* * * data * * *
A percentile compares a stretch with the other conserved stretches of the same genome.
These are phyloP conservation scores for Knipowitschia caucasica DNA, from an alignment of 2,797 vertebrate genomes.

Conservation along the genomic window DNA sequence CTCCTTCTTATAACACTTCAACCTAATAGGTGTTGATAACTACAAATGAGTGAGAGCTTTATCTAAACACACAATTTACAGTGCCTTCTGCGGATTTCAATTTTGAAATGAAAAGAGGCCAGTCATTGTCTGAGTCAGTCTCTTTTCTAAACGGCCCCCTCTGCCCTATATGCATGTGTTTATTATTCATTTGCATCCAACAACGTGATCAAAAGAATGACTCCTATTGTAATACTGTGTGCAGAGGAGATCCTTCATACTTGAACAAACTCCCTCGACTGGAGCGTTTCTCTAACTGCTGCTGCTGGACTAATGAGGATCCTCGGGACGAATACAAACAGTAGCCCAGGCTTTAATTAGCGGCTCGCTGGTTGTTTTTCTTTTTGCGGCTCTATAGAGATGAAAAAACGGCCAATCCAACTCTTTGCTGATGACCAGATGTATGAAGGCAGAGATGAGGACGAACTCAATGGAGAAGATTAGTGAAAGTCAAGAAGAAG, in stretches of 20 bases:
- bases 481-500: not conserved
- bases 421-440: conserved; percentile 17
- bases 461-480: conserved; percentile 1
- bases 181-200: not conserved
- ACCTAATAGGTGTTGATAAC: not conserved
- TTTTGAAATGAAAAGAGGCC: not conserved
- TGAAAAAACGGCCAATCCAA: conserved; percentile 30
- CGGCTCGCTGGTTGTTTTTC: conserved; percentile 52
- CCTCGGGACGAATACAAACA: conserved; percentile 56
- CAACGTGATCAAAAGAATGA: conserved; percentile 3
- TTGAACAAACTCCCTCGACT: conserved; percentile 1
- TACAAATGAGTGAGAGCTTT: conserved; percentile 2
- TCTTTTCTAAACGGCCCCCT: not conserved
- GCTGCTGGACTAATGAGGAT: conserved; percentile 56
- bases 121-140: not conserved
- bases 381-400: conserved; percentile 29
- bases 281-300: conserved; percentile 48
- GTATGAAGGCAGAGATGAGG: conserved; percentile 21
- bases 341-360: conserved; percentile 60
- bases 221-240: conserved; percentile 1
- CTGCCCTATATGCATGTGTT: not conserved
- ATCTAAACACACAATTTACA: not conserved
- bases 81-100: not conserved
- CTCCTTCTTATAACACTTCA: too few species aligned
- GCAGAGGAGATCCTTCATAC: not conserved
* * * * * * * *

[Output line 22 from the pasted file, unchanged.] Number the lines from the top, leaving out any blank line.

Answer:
- bases 341-360: conserved; percentile 60